We like sheep

I got ahead of myself. Yesterday, the verse for the day were two out of Isaiah 53 and becuase it’s such an awesome chapter, I went ahead and posted the whole thing. So . . . guess what the verses for today are?


Isaiah 53:5-6

 5 But he was pierced for our rebellion,
      crushed for our sins.
   He was beaten so we could be whole.
      He was whipped so we could be healed.
 6 All of us, like sheep, have strayed away.
      We have left God’s paths to follow our own.
   Yet the Lord laid on him
      the sins of us all.

I always found it interesting how this verse refers to people as sheep. That won’t mean anything to anyone unless you’ve raised sheep.

Sheep are the dumbest animals alive. I’m telling you, they’re on the level of turkeys who look up during a rainstorm and drown. We had sheep grazing on our property for a number of years, and for two years I raised market lambs for 4-H. So I have a little bit of experience with them, and what experience I have has taught me a lot about why the Bible calls us sheep.

And it’s not a compliment.

Yes, lambs are cute and cuddly, but like most other farm-type critters, they grow up and they’re not cute and cuddly anymore and they’re just a headache.

For example, if we knew we were going to be out of town for a day or two, we had to get our neighbor to help us feed them because if you put extra food in their stall to sustain them while you were gone, they wouldn’t stop eating it. It’s like they have no “I’m full” switch in their brain. So they’ll gorge themselves, literally eat themselves to death.

My sheep actually almost did that too at the fair one year. We had set their feed bag too close to their stall, and they’d chewed into it and eaten most of what was in there.

Similarly, you have to mix salt in with their food instead of giving them a salt lick because they’ll gnaw holes in their teeth.

And it doesn’t matter what the situation is, if you have six sheep and a tiny little door they will all try to run through the door at the same time.

I’ve seen them stampede each other for no apparent reason. I’ve seen them freak over something that was going to help them and cause damage in their panic.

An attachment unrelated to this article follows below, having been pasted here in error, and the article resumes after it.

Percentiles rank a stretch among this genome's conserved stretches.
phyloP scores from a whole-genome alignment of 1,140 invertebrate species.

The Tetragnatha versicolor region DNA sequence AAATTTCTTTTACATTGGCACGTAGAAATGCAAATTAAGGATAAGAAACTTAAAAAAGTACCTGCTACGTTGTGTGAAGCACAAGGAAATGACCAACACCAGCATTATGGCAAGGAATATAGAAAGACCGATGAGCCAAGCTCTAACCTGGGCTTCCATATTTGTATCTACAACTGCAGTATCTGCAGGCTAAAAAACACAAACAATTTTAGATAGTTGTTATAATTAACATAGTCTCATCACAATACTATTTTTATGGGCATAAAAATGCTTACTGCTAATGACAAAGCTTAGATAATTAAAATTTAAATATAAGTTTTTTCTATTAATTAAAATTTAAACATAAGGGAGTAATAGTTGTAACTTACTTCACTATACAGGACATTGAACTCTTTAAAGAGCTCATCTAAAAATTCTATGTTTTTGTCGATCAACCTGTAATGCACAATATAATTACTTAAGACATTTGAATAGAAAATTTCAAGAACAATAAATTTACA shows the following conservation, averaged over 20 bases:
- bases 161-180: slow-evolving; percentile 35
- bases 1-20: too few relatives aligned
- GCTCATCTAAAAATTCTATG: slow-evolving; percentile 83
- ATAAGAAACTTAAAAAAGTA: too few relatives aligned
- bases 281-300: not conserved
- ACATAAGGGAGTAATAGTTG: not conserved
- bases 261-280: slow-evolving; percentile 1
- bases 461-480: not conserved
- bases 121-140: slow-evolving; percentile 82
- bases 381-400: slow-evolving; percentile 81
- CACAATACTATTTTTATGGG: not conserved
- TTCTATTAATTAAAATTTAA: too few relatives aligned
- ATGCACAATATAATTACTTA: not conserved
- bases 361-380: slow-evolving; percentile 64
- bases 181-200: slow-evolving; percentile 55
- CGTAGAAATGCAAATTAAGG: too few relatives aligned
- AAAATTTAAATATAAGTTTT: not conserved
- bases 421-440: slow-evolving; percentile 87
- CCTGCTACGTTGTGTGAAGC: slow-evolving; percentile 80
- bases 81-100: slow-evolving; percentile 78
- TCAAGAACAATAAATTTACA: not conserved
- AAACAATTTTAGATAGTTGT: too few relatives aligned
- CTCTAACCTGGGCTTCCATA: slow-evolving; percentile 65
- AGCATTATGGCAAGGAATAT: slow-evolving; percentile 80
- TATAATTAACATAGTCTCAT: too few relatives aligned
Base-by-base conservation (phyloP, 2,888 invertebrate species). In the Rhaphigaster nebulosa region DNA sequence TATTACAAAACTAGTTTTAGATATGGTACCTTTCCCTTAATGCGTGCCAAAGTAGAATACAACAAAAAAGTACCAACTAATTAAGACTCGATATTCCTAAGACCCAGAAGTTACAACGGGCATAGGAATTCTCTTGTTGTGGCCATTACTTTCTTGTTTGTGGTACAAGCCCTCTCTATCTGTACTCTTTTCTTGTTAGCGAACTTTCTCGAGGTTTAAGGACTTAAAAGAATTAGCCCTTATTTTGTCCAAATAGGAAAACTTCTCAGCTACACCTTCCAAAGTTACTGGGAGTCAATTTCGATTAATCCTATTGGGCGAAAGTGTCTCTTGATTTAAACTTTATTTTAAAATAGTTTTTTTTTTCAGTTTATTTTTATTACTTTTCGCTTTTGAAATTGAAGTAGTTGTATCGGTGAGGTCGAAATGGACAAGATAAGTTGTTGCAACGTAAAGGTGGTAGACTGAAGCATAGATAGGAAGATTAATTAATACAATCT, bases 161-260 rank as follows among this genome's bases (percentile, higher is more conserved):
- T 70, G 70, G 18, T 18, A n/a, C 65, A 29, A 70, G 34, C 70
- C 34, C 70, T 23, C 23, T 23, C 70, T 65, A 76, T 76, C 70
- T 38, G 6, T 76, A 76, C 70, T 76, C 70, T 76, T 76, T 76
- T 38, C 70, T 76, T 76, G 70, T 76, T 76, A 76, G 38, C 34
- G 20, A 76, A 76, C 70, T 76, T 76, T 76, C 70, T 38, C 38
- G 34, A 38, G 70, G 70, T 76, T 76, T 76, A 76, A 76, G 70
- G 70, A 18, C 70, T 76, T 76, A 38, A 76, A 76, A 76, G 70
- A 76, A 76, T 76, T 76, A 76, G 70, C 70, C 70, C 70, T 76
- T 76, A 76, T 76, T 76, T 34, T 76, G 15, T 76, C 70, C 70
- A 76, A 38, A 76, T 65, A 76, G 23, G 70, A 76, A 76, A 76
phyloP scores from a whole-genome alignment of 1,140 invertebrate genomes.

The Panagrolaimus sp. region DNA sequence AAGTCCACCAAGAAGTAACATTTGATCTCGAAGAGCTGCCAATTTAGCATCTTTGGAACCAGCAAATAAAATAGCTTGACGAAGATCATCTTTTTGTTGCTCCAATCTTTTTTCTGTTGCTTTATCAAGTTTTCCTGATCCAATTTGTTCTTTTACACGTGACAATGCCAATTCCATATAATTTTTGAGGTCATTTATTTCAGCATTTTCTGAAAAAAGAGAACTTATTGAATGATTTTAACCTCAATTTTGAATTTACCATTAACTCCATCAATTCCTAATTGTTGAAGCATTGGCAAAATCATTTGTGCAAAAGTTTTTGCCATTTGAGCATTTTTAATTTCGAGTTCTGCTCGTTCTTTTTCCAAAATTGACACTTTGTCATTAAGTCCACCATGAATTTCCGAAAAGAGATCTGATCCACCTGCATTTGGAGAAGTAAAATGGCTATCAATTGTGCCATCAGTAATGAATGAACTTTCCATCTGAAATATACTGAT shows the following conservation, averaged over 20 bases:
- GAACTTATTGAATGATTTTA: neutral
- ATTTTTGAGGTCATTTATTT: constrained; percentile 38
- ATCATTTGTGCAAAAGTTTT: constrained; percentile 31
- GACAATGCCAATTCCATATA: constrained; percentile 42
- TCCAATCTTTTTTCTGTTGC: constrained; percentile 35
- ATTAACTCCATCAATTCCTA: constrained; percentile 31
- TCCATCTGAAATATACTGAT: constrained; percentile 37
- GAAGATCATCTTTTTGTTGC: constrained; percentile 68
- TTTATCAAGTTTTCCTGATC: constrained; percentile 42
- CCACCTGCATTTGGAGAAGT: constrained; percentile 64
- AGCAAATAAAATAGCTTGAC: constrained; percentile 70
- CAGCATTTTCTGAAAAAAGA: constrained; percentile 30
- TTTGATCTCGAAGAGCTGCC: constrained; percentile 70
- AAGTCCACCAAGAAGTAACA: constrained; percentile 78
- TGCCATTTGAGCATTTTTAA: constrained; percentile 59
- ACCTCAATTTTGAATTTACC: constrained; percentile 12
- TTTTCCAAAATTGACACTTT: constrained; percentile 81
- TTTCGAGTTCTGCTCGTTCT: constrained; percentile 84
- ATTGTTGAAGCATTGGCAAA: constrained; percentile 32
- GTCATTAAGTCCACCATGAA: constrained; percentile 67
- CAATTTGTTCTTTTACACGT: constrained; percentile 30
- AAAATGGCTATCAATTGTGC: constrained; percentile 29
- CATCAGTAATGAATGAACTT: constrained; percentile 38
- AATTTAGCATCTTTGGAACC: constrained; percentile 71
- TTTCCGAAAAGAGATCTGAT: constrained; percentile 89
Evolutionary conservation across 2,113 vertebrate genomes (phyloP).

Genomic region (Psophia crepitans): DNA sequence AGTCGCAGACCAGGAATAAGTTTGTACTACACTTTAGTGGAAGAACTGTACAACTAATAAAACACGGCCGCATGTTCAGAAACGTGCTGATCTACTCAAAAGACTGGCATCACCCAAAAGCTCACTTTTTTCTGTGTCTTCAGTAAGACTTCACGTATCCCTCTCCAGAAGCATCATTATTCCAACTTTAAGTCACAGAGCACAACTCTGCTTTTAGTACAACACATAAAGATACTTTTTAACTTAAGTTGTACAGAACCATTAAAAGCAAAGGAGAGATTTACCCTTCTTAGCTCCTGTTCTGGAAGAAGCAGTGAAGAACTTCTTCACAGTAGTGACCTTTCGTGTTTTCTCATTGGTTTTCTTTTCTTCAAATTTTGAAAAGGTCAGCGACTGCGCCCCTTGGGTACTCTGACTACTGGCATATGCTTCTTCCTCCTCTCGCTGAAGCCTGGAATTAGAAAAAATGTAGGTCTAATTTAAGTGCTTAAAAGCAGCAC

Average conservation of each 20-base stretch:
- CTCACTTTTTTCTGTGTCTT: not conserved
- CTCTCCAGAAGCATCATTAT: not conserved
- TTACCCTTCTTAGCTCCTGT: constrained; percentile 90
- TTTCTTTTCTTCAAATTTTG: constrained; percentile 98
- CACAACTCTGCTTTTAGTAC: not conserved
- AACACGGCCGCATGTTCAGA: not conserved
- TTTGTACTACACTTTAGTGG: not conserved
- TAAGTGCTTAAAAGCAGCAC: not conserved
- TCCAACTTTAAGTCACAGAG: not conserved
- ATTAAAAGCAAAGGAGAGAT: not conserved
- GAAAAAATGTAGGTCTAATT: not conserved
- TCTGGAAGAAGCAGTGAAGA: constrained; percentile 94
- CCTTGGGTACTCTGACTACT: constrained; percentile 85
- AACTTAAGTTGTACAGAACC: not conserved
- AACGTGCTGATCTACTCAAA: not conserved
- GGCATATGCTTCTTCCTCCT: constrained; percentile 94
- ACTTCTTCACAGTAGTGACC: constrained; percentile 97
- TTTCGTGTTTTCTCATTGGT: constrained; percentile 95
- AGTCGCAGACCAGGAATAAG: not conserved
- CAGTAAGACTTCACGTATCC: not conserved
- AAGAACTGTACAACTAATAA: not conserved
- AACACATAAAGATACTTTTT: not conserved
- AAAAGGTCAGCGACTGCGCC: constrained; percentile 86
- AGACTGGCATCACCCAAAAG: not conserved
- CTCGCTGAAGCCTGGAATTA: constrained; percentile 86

So . . . . how much of this sounds like us?

How many of us are so undisciplined that we gorge ourselves? And not necessarily on food. There are other things we shouldn’t have too much of . . . even if they’re good for us. How many of us do things we know we’re not supposed to do? How many of us do things that hurt us even though we know it will hurt us? How many times have we caved to the herd mentality and followed someone even though that person didn’t have a clue what he/she was doing and usually ended up making decisions that damaged everyone?

I know I’ve been there.

The Bible calls us sheep. There are other instances in the New Testment where Jesus also compares us to sheep. I can’t remember the reference, but it’s spoken in a good way. About His sheep knowing His voice. That’s the difference between shepherding in the Eastern World and in the Western World. In the U.S., we herd sheep and demand that they follow us; in the Middle East, the sheep follow their shepherds.

But in this context in Isaiah, being a sheep isn’t a good thing. It’s the epitome of rebellion by stupidity. All sheep have a shepherd, and the shepherd takes care of His sheep. That’s what shepherds do. But sheep are stupid and they want to do things their own way, even though any thinking sheep could see (if sheep could think) that following the shepherd makes sense. So what happens? Sheep wander off. They stray. They take off down a path that they think is the best option for them, and they end up in trouble.

Jesus tells a story about how the shepherd goes and gets the sheep that’s wandered off and brings it back to the fold. But this statement in Isaiah is different. It’s not about the shepherd and his work to rescue a sheep. It’s about the punishment that the shepherd endures because his flock is stupid.

All of us are like sheep. Not one of us has actually stayed on God’s path, and for that reason, Jesus accepted punishment. We’re the ones who made the mistake, but He was the One who paid for it.

I don’t know about you, but I don’t want to be like a sheep. I’ve worked with them enough to have little respect for them. Cute and cuddly will only get you so far when you’re dumber than a post.

So the next time I’m tempted to go off on my own — to do something I know God has said is wrong or not good for me — I’m going to think about those sheep all trying to cram through one tiny little door. Finding sheep who act stupid is easy. Finding a sheep that actually keeps following his shepherd when it has the opportunity to run away? That’s unusual.